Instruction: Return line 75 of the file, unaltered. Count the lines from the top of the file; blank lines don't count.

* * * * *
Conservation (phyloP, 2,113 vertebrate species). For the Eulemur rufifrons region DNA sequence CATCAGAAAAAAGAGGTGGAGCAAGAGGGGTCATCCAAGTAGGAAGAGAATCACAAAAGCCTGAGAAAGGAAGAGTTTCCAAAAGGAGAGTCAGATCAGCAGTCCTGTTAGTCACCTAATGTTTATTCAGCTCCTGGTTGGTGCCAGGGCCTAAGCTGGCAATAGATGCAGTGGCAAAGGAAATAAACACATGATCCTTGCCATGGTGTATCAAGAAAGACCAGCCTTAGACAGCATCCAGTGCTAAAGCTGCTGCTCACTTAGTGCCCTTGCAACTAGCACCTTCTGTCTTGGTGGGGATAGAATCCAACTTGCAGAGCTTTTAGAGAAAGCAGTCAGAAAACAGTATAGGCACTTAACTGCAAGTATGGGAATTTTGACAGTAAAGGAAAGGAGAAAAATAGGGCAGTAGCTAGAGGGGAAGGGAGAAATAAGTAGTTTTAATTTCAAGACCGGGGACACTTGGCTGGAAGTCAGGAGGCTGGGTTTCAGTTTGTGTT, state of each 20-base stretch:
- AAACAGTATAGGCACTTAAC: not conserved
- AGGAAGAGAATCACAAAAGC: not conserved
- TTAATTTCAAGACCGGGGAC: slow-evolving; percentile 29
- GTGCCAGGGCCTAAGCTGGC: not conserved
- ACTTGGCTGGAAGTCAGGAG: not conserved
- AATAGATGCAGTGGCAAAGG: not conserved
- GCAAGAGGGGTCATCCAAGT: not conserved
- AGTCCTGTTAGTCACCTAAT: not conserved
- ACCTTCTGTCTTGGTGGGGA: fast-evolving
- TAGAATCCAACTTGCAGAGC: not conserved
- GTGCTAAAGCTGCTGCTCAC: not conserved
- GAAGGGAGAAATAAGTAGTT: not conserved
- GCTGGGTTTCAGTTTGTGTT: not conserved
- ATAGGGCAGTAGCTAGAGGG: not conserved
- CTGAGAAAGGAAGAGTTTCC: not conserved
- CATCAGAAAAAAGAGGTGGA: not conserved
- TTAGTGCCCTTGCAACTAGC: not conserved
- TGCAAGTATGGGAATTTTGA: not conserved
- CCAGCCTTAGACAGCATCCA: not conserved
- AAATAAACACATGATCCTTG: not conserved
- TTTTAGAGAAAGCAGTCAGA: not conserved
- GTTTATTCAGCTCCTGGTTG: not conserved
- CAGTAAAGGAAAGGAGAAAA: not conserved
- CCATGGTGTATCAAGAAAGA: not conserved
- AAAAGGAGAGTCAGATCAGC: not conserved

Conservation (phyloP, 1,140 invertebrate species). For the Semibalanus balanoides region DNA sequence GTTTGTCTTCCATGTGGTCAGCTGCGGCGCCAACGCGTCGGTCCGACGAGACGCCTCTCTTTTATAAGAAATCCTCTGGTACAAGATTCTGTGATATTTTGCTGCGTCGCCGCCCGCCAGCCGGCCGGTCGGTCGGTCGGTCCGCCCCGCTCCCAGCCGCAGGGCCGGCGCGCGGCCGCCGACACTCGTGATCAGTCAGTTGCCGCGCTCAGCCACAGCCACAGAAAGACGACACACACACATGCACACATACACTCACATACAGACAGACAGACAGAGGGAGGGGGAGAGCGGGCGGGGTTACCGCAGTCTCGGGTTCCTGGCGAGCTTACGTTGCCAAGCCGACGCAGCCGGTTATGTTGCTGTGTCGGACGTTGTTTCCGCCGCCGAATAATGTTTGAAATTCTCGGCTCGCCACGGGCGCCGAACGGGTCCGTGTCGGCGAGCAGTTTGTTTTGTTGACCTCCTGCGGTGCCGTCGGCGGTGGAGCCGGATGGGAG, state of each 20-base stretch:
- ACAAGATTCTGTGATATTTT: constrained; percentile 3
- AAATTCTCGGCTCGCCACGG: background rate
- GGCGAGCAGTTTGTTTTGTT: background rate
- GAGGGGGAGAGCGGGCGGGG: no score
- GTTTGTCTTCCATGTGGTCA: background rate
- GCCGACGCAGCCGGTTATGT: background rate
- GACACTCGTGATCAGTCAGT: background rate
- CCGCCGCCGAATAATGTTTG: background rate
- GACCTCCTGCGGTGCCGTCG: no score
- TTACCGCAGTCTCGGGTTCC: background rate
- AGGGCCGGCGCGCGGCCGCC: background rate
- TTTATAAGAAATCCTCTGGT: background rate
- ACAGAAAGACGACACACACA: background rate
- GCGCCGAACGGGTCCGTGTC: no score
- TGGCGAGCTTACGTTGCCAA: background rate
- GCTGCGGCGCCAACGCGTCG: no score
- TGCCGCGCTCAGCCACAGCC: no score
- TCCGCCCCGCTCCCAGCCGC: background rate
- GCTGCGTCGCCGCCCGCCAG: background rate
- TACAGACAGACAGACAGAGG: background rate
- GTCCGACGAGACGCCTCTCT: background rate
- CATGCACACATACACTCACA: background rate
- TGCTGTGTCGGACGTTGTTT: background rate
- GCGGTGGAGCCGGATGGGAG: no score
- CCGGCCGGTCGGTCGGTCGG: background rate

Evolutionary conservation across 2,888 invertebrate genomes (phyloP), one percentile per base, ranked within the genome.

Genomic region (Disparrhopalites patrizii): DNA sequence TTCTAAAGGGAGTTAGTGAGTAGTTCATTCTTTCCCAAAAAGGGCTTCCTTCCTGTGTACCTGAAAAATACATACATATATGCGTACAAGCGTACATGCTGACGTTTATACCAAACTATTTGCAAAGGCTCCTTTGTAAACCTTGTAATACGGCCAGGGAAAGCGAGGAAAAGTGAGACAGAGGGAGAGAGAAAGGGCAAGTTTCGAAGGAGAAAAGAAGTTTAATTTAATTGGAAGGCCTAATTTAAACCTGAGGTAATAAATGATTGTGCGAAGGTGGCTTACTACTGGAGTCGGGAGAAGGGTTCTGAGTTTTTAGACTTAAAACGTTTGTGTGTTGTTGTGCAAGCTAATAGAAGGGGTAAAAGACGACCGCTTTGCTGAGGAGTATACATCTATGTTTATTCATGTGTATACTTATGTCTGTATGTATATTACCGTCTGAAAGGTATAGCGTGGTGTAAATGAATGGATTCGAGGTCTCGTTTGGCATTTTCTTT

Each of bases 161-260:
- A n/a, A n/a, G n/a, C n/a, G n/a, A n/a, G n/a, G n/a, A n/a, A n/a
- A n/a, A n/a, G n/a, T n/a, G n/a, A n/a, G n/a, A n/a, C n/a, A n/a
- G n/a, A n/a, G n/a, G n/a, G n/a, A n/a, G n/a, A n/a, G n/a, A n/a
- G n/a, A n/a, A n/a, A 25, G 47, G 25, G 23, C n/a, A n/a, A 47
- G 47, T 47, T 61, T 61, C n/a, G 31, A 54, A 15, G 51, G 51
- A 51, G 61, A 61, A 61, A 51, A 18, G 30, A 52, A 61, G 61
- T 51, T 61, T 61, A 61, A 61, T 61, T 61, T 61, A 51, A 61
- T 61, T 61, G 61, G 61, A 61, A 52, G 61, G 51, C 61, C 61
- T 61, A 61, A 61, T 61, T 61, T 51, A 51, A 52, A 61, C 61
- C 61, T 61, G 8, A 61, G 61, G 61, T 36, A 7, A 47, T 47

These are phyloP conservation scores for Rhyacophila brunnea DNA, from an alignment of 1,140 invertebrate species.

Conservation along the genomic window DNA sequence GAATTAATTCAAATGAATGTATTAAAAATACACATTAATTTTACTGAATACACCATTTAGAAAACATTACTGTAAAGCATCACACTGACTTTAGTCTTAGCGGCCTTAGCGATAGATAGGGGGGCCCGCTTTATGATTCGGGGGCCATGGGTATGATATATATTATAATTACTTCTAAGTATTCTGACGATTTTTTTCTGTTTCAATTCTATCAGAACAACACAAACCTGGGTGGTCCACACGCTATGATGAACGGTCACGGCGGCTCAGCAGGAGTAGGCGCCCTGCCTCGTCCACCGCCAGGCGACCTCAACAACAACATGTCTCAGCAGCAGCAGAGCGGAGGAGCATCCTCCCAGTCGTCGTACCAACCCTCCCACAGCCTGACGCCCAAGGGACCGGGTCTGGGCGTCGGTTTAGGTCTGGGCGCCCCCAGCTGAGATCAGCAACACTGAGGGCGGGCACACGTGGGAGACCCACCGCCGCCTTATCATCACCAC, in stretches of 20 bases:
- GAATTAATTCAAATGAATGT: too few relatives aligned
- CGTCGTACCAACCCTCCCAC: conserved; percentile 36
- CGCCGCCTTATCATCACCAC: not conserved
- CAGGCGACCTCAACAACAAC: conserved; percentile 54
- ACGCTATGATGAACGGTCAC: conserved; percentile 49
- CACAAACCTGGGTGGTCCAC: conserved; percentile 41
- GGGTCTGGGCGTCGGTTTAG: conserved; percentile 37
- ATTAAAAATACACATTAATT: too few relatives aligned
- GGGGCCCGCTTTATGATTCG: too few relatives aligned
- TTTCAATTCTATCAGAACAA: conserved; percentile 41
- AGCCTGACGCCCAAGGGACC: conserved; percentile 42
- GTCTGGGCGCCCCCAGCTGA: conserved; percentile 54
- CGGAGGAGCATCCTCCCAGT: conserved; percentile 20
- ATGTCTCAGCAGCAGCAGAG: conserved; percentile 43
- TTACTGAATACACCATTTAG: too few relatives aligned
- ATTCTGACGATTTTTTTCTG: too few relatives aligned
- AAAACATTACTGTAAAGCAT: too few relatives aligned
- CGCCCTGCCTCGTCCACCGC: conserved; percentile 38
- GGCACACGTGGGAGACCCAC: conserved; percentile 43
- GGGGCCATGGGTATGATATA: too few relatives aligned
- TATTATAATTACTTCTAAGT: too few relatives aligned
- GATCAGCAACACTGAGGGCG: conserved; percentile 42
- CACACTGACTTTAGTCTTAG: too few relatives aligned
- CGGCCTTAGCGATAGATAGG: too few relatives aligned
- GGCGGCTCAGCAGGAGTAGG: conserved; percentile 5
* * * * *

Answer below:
- ATTAAAAATACACATTAATT: too few relatives aligned